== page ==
Museveni woos Chinese investors; Uganda-China trade deficit stands at $740m

Museveni cautions Chinese against bribing govt officials

China to invest $620m in Uganda’s largest mining project

East Africa to develop policy on aflatoxin to boost food security (New Times)

The EAC states plan to develop a policy framework to address the human and animal health threat of aflatoxin contamination and boost food security, the economic bloc said on Wednesday. Christophe Bazivamo, Deputy Secretary General of the EAC, told a regional forum in Nairobi that aflatoxins from fungi are widespread in the region and cause contamination of staple foods such as maize milk and groundnuts in the field and during storage. Mwangi Kiunjuri, Kenya’s Cabinet Secretary in the Ministry of Agriculture, said aflatoxins contaminate about 25% of agricultural products in Kenya. Kiunjuri said the country has experienced multiple aflatoxicosis outbreaks in recent years, often resulting in fatalities.

Tanzania initiative for preventing aflatoxin contamination: appraisal report (AfDB)

Needs assessment (pdf): As indicated in section 2.2, between 25% and 45% of maize produced in the country is contaminated by aflatoxin. High aflatoxin level exceeding the set limits (5 and 10 ppb for B1 and total aflatoxin has also been observed in groundnuts. A country situational assessment on the aflatoxin problem conducted with the support from Partnership for Aflatoxin Control in Africa (PACA) confirmed low level of awareness on aflatoxin issues, limited access to guidelines for good agricultural practices and poor storage were behind the prevalence of aflatoxin in maize and groundnuts grown and consumed in Tanzania. Also policies and strategies are absent to combat this problem which creates health and nutritional problems. [Resources: Aflatoxin’s economic impacts on East African trade (pdf); African Journal of Food, Agriculture, Nutrition, and Development: special issue on aflatoxins in East Africa]

South Africa: Baseline 2018 Agricultural Outlook 2018-2027 (BFAP)

The 2018 edition of the BFAP South African Baseline presents an outlook of agricultural production, consumption, prices and trade in South Africa for the period 2018 to 2027, within the context of the current uncertainty regarding land reform policies. The information presented is based on assumptions about a range of economic, technological, environmental, political, institutional, and social factors. Some of the boxes in the publication present results of a number of specific or commissioned analyses through the past 18 months. Farm-level implications are included in the commodity specific sections and the scenarios and risk analyses illustrate the volatile outcome of future projections.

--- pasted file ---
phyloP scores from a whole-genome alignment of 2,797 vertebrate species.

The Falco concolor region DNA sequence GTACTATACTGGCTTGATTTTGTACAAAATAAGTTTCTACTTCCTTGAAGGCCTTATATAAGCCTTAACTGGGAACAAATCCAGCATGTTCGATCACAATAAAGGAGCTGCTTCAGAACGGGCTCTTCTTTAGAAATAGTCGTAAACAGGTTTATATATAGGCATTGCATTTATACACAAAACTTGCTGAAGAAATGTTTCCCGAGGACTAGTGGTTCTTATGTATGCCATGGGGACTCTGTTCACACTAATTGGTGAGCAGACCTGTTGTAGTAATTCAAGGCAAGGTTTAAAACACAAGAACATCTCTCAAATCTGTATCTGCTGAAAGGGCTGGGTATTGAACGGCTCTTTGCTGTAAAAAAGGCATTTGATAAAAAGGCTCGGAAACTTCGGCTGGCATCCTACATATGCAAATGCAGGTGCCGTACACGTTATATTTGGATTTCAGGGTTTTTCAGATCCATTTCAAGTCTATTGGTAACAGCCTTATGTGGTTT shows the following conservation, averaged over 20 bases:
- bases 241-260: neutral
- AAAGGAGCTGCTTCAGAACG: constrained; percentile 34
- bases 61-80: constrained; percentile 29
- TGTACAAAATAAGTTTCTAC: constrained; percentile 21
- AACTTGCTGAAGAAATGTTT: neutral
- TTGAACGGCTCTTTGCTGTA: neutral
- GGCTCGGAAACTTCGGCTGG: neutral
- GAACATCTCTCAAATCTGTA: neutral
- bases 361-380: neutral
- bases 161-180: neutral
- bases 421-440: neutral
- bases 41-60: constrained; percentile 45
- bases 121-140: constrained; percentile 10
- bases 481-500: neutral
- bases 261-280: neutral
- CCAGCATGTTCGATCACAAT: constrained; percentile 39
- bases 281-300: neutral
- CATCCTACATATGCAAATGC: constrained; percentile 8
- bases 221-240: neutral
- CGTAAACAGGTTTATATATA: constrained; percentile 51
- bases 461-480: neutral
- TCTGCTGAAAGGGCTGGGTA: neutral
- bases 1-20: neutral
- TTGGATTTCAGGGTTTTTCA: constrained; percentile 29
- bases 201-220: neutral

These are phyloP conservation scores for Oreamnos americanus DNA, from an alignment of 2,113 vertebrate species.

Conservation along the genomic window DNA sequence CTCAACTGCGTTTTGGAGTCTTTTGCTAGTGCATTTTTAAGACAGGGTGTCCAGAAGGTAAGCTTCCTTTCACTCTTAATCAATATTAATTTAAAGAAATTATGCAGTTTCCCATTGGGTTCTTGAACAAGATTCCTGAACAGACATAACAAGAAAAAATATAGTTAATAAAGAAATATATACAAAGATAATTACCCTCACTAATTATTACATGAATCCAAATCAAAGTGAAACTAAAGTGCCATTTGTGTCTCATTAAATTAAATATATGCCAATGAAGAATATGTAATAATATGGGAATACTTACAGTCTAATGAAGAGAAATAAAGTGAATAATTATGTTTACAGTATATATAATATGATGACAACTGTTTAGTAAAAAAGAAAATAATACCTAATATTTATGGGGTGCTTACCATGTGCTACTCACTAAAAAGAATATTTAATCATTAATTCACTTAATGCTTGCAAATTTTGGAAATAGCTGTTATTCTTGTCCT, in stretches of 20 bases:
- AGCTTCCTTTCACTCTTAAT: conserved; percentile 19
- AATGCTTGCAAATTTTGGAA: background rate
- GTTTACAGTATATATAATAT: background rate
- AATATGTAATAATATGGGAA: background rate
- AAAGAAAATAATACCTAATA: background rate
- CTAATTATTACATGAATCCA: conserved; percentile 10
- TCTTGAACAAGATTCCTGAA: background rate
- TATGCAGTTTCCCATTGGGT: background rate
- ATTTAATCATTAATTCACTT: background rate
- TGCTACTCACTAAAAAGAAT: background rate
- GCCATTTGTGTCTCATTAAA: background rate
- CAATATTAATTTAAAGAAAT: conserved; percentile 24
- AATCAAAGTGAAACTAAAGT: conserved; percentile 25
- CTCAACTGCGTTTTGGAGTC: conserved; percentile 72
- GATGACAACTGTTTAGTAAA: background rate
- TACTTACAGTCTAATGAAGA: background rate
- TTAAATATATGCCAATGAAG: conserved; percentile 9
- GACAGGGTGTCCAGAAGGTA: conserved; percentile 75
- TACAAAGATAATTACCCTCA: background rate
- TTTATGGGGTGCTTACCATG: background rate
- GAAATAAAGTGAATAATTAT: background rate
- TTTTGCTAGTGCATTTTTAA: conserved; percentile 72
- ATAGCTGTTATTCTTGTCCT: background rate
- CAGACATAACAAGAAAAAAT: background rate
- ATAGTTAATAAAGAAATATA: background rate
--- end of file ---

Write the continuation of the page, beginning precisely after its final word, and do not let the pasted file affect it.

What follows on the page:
Tanzania: Good governance and private sector development programme appraisal report (AfDB)

Private sector review (pdf): Currently, the private sector’s role as a key driver of inclusive and green economic growth is yet to be harnessed. The sector is dominated by many small enterprises (estimated at a ratio of 1 enterprise for every four people), mostly in smallholder agriculture and small informal non-farm businesses. Over 90% of the private enterprises are sole proprietorships, and only 0.6% employ more than 10 workers. The private sector employs an estimated 95% of the workforce, and accounts for about 75% of gross fixed capital formation. The 2014 Integrated Labour Force Survey indicates that 65.6% of the workforce is employed in the agriculture sector, and over 86% in MSMEs – including activities in agriculture. Untapped private sector investment opportunities exist in agribusiness, tourism, natural gas and mineral sectors, and associated industries; as well as in real estate, construction, housing and the financial sector.

Namibia: Economic governance and competitiveness support programme – Phase II appraisal report (AfDB)

Programme goal and objective (pdf): Remaining consistent with the original program approved by the Board of Directors on 10th May 2017, the goal of EGCSP II is to support the implementation of the Namibian government’s medium term development agenda, aimed at accelerating inclusive growth and sustainable development, by preserving macroeconomic stability, and addressing the challenges of lack of diversification, high unemployment and income inequality. The three components are: (i) Advancing fiscal consolidation which supports measures to improve revenue collection, enhance efficiency in public spending, and improve debt management; (ii) Strengthen public financial management and public sector efficiency by improving the public procurement, internal and external audit functions and the governance framework for SOEs; and (iii) Improve the business environment for industrialization through enhancement of the investment facilitation framework, and improving the framework for industrial and MSME development. [Related, IMF analysis: Assessing and managing fiscal risks from Namibia’s state-entities and public-private partnerships]

Friday’s Quick Links:

Zimbabwe targets $200m in flower exports

Zimbabwe: Fertiliser producers reel as forex crisis worsens

Uganda seeks LPG imports from Tanzania

Nigeria’s new cultural export: music

Nigeria: FG to create 4.2m jobs through raw materials development

PIIE trade commentaries:

Robert Z. Lawrence: Trump’s trade war with China has everyone confused. Here’s what America’s president really wants.

Chad P. Bown, Zhiyao Lu, Jeffrey J. Schott: China’s $60bn tariff announcement